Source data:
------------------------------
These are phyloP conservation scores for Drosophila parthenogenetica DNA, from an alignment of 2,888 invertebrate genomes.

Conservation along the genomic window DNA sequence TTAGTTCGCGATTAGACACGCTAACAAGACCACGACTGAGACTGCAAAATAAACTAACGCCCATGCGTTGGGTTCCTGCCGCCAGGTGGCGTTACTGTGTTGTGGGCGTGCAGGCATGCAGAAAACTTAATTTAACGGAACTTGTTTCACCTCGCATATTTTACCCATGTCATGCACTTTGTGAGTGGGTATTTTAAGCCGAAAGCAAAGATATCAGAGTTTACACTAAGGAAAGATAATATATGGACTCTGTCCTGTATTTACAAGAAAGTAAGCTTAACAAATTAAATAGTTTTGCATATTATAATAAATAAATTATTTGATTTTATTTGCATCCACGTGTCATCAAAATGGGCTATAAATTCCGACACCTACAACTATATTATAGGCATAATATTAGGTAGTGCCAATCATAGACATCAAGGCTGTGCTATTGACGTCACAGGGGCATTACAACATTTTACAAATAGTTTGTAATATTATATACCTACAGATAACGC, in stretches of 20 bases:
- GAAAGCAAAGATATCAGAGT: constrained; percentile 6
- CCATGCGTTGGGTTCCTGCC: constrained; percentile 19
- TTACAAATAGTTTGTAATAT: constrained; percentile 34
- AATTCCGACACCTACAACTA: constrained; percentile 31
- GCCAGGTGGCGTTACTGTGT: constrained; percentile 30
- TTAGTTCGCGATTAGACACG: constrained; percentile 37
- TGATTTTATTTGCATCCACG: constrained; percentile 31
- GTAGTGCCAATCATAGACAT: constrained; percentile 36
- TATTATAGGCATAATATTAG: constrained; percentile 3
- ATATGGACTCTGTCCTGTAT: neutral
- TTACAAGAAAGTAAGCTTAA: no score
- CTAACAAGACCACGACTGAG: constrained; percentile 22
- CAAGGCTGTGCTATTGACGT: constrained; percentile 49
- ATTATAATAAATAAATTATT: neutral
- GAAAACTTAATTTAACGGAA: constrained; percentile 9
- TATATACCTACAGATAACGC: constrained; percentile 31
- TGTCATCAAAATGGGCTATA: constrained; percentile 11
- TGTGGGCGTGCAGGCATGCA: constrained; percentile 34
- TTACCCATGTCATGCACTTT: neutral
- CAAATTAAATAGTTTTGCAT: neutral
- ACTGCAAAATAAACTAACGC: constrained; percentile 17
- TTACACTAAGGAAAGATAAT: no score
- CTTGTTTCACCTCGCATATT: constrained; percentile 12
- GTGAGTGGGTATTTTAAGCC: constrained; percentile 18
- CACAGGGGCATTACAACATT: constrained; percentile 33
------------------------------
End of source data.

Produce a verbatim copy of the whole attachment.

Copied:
These are phyloP conservation scores for Drosophila parthenogenetica DNA, from an alignment of 2,888 invertebrate genomes.

Conservation along the genomic window DNA sequence TTAGTTCGCGATTAGACACGCTAACAAGACCACGACTGAGACTGCAAAATAAACTAACGCCCATGCGTTGGGTTCCTGCCGCCAGGTGGCGTTACTGTGTTGTGGGCGTGCAGGCATGCAGAAAACTTAATTTAACGGAACTTGTTTCACCTCGCATATTTTACCCATGTCATGCACTTTGTGAGTGGGTATTTTAAGCCGAAAGCAAAGATATCAGAGTTTACACTAAGGAAAGATAATATATGGACTCTGTCCTGTATTTACAAGAAAGTAAGCTTAACAAATTAAATAGTTTTGCATATTATAATAAATAAATTATTTGATTTTATTTGCATCCACGTGTCATCAAAATGGGCTATAAATTCCGACACCTACAACTATATTATAGGCATAATATTAGGTAGTGCCAATCATAGACATCAAGGCTGTGCTATTGACGTCACAGGGGCATTACAACATTTTACAAATAGTTTGTAATATTATATACCTACAGATAACGC, in stretches of 20 bases:
- GAAAGCAAAGATATCAGAGT: constrained; percentile 6
- CCATGCGTTGGGTTCCTGCC: constrained; percentile 19
- TTACAAATAGTTTGTAATAT: constrained; percentile 34
- AATTCCGACACCTACAACTA: constrained; percentile 31
- GCCAGGTGGCGTTACTGTGT: constrained; percentile 30
- TTAGTTCGCGATTAGACACG: constrained; percentile 37
- TGATTTTATTTGCATCCACG: constrained; percentile 31
- GTAGTGCCAATCATAGACAT: constrained; percentile 36
- TATTATAGGCATAATATTAG: constrained; percentile 3
- ATATGGACTCTGTCCTGTAT: neutral
- TTACAAGAAAGTAAGCTTAA: no score
- CTAACAAGACCACGACTGAG: constrained; percentile 22
- CAAGGCTGTGCTATTGACGT: constrained; percentile 49
- ATTATAATAAATAAATTATT: neutral
- GAAAACTTAATTTAACGGAA: constrained; percentile 9
- TATATACCTACAGATAACGC: constrained; percentile 31
- TGTCATCAAAATGGGCTATA: constrained; percentile 11
- TGTGGGCGTGCAGGCATGCA: constrained; percentile 34
- TTACCCATGTCATGCACTTT: neutral
- CAAATTAAATAGTTTTGCAT: neutral
- ACTGCAAAATAAACTAACGC: constrained; percentile 17
- TTACACTAAGGAAAGATAAT: no score
- CTTGTTTCACCTCGCATATT: constrained; percentile 12
- GTGAGTGGGTATTTTAAGCC: constrained; percentile 18
- CACAGGGGCATTACAACATT: constrained; percentile 33